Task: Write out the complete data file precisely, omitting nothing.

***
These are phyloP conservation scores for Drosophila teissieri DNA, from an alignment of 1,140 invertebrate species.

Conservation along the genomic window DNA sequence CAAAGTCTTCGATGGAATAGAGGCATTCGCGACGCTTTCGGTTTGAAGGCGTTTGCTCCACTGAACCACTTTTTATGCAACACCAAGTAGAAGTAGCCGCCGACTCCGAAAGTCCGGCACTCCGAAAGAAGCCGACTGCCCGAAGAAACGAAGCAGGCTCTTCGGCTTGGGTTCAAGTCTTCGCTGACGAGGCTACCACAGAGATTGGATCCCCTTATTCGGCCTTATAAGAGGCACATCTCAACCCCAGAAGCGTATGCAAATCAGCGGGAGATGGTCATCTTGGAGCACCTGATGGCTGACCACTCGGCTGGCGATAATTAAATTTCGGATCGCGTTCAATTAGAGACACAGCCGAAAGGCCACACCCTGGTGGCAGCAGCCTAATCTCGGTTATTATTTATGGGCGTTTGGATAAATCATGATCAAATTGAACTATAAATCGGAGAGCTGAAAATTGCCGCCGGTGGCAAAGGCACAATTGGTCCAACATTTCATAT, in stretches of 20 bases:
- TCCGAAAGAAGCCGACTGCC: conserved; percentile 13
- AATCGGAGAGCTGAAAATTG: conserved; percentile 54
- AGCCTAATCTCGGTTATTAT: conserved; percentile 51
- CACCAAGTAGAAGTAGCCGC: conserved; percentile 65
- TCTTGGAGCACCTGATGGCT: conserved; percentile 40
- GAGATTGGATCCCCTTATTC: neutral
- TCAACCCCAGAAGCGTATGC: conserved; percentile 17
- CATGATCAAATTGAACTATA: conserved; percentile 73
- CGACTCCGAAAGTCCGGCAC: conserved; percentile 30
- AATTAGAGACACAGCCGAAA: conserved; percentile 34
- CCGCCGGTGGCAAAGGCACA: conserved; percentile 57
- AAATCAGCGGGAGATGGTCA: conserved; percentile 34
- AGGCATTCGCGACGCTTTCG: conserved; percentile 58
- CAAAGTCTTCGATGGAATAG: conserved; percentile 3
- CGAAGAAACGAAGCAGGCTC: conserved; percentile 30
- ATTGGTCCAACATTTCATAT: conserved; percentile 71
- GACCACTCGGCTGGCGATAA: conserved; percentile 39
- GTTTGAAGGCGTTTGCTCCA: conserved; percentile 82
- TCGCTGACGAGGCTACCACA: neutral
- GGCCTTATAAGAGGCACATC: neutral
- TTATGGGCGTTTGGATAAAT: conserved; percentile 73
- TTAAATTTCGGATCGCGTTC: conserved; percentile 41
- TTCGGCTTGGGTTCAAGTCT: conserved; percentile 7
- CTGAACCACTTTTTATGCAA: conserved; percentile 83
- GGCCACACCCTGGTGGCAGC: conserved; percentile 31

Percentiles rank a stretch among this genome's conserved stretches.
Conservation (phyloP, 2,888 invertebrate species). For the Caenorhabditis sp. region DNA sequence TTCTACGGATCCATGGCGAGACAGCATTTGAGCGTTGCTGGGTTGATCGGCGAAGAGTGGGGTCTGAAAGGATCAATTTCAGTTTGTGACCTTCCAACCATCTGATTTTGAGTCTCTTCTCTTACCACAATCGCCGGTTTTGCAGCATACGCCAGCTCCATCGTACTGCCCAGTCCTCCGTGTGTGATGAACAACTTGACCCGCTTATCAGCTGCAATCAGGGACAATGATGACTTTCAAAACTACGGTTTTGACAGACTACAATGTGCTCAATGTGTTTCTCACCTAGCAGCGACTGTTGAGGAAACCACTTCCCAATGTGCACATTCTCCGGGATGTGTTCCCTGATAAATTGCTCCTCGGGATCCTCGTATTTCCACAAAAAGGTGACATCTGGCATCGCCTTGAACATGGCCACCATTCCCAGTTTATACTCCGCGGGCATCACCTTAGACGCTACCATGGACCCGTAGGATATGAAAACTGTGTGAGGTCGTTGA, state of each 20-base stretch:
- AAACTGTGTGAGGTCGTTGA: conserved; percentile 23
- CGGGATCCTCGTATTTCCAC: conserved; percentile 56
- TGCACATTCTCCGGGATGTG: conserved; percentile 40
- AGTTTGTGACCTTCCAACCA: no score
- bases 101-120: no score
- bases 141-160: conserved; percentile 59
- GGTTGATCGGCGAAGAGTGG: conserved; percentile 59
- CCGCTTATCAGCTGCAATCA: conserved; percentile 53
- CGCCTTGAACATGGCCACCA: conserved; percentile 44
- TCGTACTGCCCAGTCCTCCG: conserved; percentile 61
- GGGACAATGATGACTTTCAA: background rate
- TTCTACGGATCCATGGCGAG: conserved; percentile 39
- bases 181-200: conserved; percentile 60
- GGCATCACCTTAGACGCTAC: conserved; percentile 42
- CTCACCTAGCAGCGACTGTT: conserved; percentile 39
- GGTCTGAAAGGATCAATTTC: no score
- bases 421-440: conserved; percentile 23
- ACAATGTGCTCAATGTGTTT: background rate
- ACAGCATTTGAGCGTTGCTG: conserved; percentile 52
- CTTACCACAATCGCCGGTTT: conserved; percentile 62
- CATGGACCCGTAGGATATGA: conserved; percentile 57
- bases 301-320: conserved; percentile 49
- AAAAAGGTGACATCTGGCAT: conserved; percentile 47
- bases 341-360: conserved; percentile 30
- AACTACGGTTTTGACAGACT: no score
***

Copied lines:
These are phyloP conservation scores for Drosophila teissieri DNA, from an alignment of 1,140 invertebrate species.

Conservation along the genomic window DNA sequence CAAAGTCTTCGATGGAATAGAGGCATTCGCGACGCTTTCGGTTTGAAGGCGTTTGCTCCACTGAACCACTTTTTATGCAACACCAAGTAGAAGTAGCCGCCGACTCCGAAAGTCCGGCACTCCGAAAGAAGCCGACTGCCCGAAGAAACGAAGCAGGCTCTTCGGCTTGGGTTCAAGTCTTCGCTGACGAGGCTACCACAGAGATTGGATCCCCTTATTCGGCCTTATAAGAGGCACATCTCAACCCCAGAAGCGTATGCAAATCAGCGGGAGATGGTCATCTTGGAGCACCTGATGGCTGACCACTCGGCTGGCGATAATTAAATTTCGGATCGCGTTCAATTAGAGACACAGCCGAAAGGCCACACCCTGGTGGCAGCAGCCTAATCTCGGTTATTATTTATGGGCGTTTGGATAAATCATGATCAAATTGAACTATAAATCGGAGAGCTGAAAATTGCCGCCGGTGGCAAAGGCACAATTGGTCCAACATTTCATAT, in stretches of 20 bases:
- TCCGAAAGAAGCCGACTGCC: conserved; percentile 13
- AATCGGAGAGCTGAAAATTG: conserved; percentile 54
- AGCCTAATCTCGGTTATTAT: conserved; percentile 51
- CACCAAGTAGAAGTAGCCGC: conserved; percentile 65
- TCTTGGAGCACCTGATGGCT: conserved; percentile 40
- GAGATTGGATCCCCTTATTC: neutral
- TCAACCCCAGAAGCGTATGC: conserved; percentile 17
- CATGATCAAATTGAACTATA: conserved; percentile 73
- CGACTCCGAAAGTCCGGCAC: conserved; percentile 30
- AATTAGAGACACAGCCGAAA: conserved; percentile 34
- CCGCCGGTGGCAAAGGCACA: conserved; percentile 57
- AAATCAGCGGGAGATGGTCA: conserved; percentile 34
- AGGCATTCGCGACGCTTTCG: conserved; percentile 58
- CAAAGTCTTCGATGGAATAG: conserved; percentile 3
- CGAAGAAACGAAGCAGGCTC: conserved; percentile 30
- ATTGGTCCAACATTTCATAT: conserved; percentile 71
- GACCACTCGGCTGGCGATAA: conserved; percentile 39
- GTTTGAAGGCGTTTGCTCCA: conserved; percentile 82
- TCGCTGACGAGGCTACCACA: neutral
- GGCCTTATAAGAGGCACATC: neutral
- TTATGGGCGTTTGGATAAAT: conserved; percentile 73
- TTAAATTTCGGATCGCGTTC: conserved; percentile 41
- TTCGGCTTGGGTTCAAGTCT: conserved; percentile 7
- CTGAACCACTTTTTATGCAA: conserved; percentile 83
- GGCCACACCCTGGTGGCAGC: conserved; percentile 31

Percentiles rank a stretch among this genome's conserved stretches.
Conservation (phyloP, 2,888 invertebrate species). For the Caenorhabditis sp. region DNA sequence TTCTACGGATCCATGGCGAGACAGCATTTGAGCGTTGCTGGGTTGATCGGCGAAGAGTGGGGTCTGAAAGGATCAATTTCAGTTTGTGACCTTCCAACCATCTGATTTTGAGTCTCTTCTCTTACCACAATCGCCGGTTTTGCAGCATACGCCAGCTCCATCGTACTGCCCAGTCCTCCGTGTGTGATGAACAACTTGACCCGCTTATCAGCTGCAATCAGGGACAATGATGACTTTCAAAACTACGGTTTTGACAGACTACAATGTGCTCAATGTGTTTCTCACCTAGCAGCGACTGTTGAGGAAACCACTTCCCAATGTGCACATTCTCCGGGATGTGTTCCCTGATAAATTGCTCCTCGGGATCCTCGTATTTCCACAAAAAGGTGACATCTGGCATCGCCTTGAACATGGCCACCATTCCCAGTTTATACTCCGCGGGCATCACCTTAGACGCTACCATGGACCCGTAGGATATGAAAACTGTGTGAGGTCGTTGA, state of each 20-base stretch:
- AAACTGTGTGAGGTCGTTGA: conserved; percentile 23
- CGGGATCCTCGTATTTCCAC: conserved; percentile 56
- TGCACATTCTCCGGGATGTG: conserved; percentile 40
- AGTTTGTGACCTTCCAACCA: no score
- bases 101-120: no score
- bases 141-160: conserved; percentile 59
- GGTTGATCGGCGAAGAGTGG: conserved; percentile 59
- CCGCTTATCAGCTGCAATCA: conserved; percentile 53
- CGCCTTGAACATGGCCACCA: conserved; percentile 44
- TCGTACTGCCCAGTCCTCCG: conserved; percentile 61
- GGGACAATGATGACTTTCAA: background rate
- TTCTACGGATCCATGGCGAG: conserved; percentile 39
- bases 181-200: conserved; percentile 60
- GGCATCACCTTAGACGCTAC: conserved; percentile 42
- CTCACCTAGCAGCGACTGTT: conserved; percentile 39
- GGTCTGAAAGGATCAATTTC: no score
- bases 421-440: conserved; percentile 23
- ACAATGTGCTCAATGTGTTT: background rate
- ACAGCATTTGAGCGTTGCTG: conserved; percentile 52
- CTTACCACAATCGCCGGTTT: conserved; percentile 62
- CATGGACCCGTAGGATATGA: conserved; percentile 57
- bases 301-320: conserved; percentile 49
- AAAAAGGTGACATCTGGCAT: conserved; percentile 47
- bases 341-360: conserved; percentile 30
- AACTACGGTTTTGACAGACT: no score